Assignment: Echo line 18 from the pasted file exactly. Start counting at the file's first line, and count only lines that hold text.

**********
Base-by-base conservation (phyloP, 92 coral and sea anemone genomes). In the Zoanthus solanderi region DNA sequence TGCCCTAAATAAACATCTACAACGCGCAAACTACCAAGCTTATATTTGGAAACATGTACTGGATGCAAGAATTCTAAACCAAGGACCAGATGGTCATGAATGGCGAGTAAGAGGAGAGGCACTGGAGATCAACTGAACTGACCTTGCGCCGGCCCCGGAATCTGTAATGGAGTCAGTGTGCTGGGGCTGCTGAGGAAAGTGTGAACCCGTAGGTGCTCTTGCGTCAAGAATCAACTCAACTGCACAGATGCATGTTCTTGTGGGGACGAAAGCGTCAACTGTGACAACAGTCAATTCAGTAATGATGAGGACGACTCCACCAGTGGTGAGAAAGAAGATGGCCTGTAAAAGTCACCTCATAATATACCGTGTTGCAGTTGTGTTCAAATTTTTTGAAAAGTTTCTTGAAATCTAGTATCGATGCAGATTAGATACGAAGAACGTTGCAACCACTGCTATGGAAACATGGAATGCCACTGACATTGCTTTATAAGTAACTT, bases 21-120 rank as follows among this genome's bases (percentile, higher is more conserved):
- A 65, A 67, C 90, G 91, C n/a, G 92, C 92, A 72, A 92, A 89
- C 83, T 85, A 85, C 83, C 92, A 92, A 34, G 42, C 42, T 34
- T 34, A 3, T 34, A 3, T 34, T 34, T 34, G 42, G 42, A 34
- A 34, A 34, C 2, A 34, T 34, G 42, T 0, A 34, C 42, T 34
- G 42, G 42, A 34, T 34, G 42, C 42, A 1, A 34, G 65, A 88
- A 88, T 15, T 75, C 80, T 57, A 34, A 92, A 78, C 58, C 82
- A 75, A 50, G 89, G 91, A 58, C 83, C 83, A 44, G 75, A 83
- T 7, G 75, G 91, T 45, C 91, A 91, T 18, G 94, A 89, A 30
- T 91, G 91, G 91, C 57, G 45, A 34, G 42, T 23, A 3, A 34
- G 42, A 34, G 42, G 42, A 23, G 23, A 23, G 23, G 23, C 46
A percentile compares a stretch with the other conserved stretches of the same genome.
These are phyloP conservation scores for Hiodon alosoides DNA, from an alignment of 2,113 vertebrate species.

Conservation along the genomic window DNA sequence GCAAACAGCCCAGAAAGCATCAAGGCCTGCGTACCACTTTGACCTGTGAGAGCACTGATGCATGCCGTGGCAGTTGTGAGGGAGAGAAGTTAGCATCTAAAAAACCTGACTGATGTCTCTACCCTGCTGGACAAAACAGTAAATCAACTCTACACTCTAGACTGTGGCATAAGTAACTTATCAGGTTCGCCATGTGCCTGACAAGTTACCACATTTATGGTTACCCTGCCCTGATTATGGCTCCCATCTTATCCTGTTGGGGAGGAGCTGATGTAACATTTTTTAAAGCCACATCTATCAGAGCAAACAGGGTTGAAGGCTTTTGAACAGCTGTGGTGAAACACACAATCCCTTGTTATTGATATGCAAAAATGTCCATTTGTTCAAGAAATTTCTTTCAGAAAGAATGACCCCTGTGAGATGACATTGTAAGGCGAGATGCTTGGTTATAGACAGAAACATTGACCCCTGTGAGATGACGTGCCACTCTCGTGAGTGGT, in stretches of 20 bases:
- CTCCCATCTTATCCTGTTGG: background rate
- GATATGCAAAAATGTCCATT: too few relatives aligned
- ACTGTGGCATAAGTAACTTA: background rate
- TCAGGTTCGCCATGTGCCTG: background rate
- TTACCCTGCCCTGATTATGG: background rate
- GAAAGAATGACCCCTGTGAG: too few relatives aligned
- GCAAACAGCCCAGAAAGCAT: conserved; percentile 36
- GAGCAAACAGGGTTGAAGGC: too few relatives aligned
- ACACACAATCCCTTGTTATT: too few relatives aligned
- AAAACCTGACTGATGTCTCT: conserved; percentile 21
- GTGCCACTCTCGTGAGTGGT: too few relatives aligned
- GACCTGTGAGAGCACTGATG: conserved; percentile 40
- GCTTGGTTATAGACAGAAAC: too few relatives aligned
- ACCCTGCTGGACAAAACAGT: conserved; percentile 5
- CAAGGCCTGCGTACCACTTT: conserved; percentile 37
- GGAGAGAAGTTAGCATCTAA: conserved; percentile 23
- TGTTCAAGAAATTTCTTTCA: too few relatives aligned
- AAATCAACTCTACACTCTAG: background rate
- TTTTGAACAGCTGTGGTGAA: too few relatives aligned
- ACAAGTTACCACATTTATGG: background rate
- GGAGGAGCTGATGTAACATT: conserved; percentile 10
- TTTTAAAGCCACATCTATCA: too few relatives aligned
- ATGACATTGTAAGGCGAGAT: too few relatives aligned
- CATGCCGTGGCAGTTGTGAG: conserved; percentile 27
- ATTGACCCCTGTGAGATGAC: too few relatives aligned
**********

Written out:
- TCAGGTTCGCCATGTGCCTG: background rate